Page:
In this guest blog post, written by founder and editor of Media Law (Northern Ireland) Brian John Spencer, he writes about a topic he’s being studying for some time – that of a sea-change in the legal industry to a radical, full-intentioned and strategic move to online personas.
It would be wrong to think this a first. He joins a gallery of senior lawyers online. But this is a landmark for another reason. This isn’t just about Twitter.
Keir Starmer has also created a personal website. This feels different. What makes this special is that it’s about a bold and full-brimmed migration online. This is about pushing beyond Twitter – what is fast becoming the norm – and into new digital pastures.
I’ve been meaning to write about this for some time. I’ve felt a change in the air. It’s about witnessing the creation of more radical, full-intentioned and strategic online legal personhoods.
Kevin O’Keefe said a while back that the blog was the online home of the modern lawyer. Well I say that needs a slight correction. The personal website is the home of the modern lawyer. The blog is the place where you get to know and develop a relationship with the modern lawyer. And to be clear, the personal website is different from a lawyer’s blog. There is and should be a clear separation between the two; as I explained here.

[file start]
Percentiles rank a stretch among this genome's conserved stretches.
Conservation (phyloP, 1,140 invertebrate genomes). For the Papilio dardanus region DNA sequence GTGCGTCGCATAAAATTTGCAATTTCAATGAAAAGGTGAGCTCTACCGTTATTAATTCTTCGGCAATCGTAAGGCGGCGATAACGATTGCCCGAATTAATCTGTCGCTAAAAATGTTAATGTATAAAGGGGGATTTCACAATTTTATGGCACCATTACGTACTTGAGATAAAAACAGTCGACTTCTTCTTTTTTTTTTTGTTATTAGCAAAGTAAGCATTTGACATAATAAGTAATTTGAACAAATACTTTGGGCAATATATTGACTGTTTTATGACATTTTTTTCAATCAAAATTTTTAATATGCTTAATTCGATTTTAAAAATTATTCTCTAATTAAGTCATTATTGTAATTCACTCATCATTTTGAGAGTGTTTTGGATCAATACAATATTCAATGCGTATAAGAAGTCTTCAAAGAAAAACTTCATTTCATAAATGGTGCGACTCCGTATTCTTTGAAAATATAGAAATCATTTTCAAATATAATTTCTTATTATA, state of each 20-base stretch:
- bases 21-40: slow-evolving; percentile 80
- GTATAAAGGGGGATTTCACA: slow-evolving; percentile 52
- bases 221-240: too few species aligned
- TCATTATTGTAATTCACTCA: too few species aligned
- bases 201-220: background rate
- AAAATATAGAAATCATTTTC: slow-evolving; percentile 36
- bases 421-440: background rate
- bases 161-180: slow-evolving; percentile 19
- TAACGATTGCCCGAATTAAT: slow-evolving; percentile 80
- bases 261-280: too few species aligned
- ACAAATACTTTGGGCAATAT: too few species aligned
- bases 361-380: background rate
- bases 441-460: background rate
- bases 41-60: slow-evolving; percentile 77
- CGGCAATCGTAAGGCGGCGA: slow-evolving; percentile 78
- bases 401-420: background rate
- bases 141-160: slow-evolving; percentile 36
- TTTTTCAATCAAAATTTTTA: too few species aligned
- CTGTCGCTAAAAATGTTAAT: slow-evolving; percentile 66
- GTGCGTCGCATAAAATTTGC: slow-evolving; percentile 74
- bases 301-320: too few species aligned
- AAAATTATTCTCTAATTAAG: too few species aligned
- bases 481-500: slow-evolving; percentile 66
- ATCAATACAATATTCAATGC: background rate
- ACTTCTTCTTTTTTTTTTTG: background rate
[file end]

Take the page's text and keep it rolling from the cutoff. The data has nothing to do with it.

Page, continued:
In any case, and as always, the best way to explain the new phenomenon is to highlight who’s doing it.
Lawyers with Twitter and Personal Blog
Chairman of the Young Barristers’ Committee of the Bar Council of England & Wales Max Hardy (@maxbarrister) had a blog here.
Vicky Beeching is a specialist in online ethics, doing a PhD on the ‘ethics of technology’. She is on Twitter (@vickybeeching) and a great personal website.
With many thanks to Brian John Spencer for this post. We’d love to hear your views and feedback on this subject – or have you seen other lawyers with great websites and Twitter pages (maybe you’re one of them!) Get in touch, either leave a comment on the blog, or tweet us @ElephantCreate
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